Ask any startup founder for advice and you’ll hear many of the same platitudes: fail fast and break things. Hire people smarter than yourself. Eat your own dog food. Of course, only until you take the plunge and put the work in will you actually begin to figure out your own formula for success.
Every startup founder will make their share of large and small mistakes along the way. But it’s the ones who are able to take an honest look in the mirror and recognize their shortcomings who are most often able to build something of value. Below, I outline my recommendations for what to do when embarking on an entrepreneurial journey.
5 Tips for Starting Out as an Entrepreneur
- Give your team space for autonomy.
- Listen to your customers and change course accordingly.
- Raise more capital than you think you’ll need.
- Put your ego aside.
- Keep a healthy work-life balance.
Let Your Team Decide Their Own Path
One of the most enduring lessons I took from my time in the Israeli Defense Forces is the importance of ensuring everyone on the team understands the primary objective without having to explain the steps needed to achieve it. If a commanding officer tells a soldier to “take that hill,” the officer doesn’t give them instructions on how to do it, but expects the soldier to accomplish the mission somehow, some way.
In business, this same mindset, which encourages individual team members to take initiative and responsibility for their actions, helps build a broader culture of empowerment. Giving team members a clear goal, but the freedom to define how they achieve the goal for themselves, provides an opportunity for real growth and development.
Be Flexible to Change
Following the exit of my first company, it didn’t take too long for my co-founders and me to begin working on our next idea for a startup. After spending months building a working prototype that we believed solved a real problem, we confidently went to a big trade show to demo it to a number of industry security executives, only to be surprised and disappointed to see the executives’ lack of interest.
But, instead of closing up shop, we went back to the drawing board. We quickly realized that you can’t build a great product in a vacuum; you need to listen to customers to ensure you’re solving real problems and bringing value.
So, we followed up with the executives we met with at the trade show and asked for time to observe their security operations. Once we better understood the issues they faced, we were able to pivot and create a new product our customers would actually buy.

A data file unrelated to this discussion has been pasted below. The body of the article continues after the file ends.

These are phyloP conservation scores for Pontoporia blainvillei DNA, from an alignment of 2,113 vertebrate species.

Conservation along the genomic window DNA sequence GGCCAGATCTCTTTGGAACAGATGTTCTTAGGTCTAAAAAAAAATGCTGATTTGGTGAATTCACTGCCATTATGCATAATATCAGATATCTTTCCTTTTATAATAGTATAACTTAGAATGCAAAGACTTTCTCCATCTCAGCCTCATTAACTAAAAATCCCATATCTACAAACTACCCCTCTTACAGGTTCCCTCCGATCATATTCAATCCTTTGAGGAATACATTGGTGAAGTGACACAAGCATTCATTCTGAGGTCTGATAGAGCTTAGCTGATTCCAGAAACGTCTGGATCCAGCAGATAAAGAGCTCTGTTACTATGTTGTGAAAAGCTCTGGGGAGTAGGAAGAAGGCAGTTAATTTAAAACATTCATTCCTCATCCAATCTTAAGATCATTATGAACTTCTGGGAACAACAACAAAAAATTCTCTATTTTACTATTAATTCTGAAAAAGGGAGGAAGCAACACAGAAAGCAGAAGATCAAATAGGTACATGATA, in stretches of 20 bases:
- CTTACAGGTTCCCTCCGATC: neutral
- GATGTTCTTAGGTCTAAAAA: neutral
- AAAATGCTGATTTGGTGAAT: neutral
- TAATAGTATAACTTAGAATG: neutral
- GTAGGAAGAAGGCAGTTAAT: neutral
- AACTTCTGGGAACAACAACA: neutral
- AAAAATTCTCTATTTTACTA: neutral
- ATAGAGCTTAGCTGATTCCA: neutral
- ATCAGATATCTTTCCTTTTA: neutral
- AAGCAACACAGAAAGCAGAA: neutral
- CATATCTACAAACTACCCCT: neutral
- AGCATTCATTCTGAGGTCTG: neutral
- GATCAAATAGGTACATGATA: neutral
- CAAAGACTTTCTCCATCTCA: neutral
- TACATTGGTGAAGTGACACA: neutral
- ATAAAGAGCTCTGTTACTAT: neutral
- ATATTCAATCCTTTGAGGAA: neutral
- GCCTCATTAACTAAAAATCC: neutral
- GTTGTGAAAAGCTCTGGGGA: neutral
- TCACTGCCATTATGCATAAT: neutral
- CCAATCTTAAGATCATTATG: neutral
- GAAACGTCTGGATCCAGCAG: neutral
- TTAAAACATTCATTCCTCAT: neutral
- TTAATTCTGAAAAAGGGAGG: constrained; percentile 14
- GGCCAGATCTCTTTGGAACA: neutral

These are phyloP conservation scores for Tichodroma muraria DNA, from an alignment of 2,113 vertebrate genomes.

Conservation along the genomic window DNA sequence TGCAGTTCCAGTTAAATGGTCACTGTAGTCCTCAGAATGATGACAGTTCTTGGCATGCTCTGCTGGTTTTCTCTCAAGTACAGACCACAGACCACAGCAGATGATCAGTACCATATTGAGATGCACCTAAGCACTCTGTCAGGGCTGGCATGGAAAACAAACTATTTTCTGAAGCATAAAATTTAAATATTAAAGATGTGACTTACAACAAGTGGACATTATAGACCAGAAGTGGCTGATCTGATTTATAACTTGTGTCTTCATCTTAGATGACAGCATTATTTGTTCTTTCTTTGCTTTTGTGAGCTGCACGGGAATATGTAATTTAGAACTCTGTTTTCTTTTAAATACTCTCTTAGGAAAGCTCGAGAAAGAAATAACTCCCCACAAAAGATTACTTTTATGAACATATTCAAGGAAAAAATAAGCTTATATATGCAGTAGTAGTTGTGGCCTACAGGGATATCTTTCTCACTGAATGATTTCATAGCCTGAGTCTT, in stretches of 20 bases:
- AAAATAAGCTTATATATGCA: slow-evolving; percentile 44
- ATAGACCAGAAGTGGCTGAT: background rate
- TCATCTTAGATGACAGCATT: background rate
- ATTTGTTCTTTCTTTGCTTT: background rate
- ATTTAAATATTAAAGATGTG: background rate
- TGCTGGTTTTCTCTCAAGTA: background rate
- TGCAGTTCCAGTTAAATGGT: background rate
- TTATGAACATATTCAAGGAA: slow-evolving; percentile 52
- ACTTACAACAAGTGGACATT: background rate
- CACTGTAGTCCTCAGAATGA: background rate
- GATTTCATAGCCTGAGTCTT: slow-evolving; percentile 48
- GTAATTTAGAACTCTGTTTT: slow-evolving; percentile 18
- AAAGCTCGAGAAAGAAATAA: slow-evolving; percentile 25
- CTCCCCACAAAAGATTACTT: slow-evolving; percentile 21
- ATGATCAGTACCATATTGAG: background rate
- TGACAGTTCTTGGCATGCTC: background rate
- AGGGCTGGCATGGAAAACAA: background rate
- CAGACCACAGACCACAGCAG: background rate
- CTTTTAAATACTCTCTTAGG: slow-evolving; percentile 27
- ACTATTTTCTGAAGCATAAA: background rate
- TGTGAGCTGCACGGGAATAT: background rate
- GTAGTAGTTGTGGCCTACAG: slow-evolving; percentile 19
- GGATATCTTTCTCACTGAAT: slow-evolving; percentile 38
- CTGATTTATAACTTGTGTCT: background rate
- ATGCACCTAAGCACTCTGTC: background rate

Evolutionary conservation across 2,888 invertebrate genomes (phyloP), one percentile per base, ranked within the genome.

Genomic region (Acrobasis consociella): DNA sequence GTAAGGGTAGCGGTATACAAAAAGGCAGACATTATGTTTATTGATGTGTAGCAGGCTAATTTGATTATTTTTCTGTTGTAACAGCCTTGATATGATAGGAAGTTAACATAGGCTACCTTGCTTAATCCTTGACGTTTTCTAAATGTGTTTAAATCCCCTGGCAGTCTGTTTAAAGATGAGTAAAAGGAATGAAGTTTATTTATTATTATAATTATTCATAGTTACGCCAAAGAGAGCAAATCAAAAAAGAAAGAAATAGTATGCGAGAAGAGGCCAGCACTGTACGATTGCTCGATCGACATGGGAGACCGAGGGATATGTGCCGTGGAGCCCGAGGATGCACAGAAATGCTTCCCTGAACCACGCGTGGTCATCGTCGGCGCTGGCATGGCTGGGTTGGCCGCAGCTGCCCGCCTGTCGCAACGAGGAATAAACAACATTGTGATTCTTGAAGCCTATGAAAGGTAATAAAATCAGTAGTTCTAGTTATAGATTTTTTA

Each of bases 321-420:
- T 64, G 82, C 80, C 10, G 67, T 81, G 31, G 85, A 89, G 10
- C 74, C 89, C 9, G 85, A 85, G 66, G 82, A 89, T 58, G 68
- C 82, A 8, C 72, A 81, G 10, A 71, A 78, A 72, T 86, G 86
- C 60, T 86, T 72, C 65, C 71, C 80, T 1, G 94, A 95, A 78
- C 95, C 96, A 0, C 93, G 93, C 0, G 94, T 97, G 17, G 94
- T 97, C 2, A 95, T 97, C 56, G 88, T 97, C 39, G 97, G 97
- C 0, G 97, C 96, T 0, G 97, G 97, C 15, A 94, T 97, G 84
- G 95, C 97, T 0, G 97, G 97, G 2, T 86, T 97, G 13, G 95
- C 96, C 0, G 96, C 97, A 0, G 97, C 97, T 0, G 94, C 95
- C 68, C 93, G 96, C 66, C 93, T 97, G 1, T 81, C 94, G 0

Raise More Than You Think You’ll Need
I first moved to the U.S. in 2008 right as the financial crisis was unfolding. Suddenly, raising money from the venture capital community became very challenging. Given the uncertain economic environment, funding rounds were down, customers were conserving cash and we were left with no choice but to lay off a third of our workforce. This was one of the lowest moments in my career, knowing that people who relied on me for a paycheck would be suddenly out of work.
Raising early rounds of capital can be frustrating and requires an enormous investment of time and energy — time that you could be spending talking to customers and building your product. That’s why I recommend raising more than you think you’ll need in these critical early stages in order to account for the market uncertainties that are impossible to predict. Even the best laid plans go awry, so the more capital you can raise in the early stages, the more likely you’ll be able to live to fight another day.
Listen to Your Team with Humility
My current startup includes myself and seven other very smart and opinionated co-founders, many of whom I’ve worked with for over two decades. As you might imagine, having eight strong personalities leading a young company comes with its own challenges.
I’ve learned that the best teams cover each others’ blind spots. Every entrepreneur must have confidence in their strategy and vision, but they also need to have the ability to recognize where their talent is best served and where someone else should step in. The ability to let go of your ego is hard, but necessary, to create a culture where even the quietest voices get heard.
Take Time For Yourself
Every entrepreneur understands that building a successful venture requires an inordinate amount of grit and determination. Like so many other founders, I was burning the proverbial candle from both ends growing my first startup and didn’t make enough time for my family and hobbies.
While this might be necessary at times, be mindful of the consequences of ignoring a healthy life-work balance. Not only will working non-stop take a toll on your physical and mental well-being, it will likely impact your creativity and productivity in the long run.
What’s the Hallmark of a Successful Entrepreneur?
As anyone who has started up a new venture knows, there is no roadmap. But there are guideposts that can help you along the way. It’s important to remember that whatever stage you might find yourself in your journey, you will make mistakes. The ability to transform those missteps into opportunities is the hallmark of every successful entrepreneur.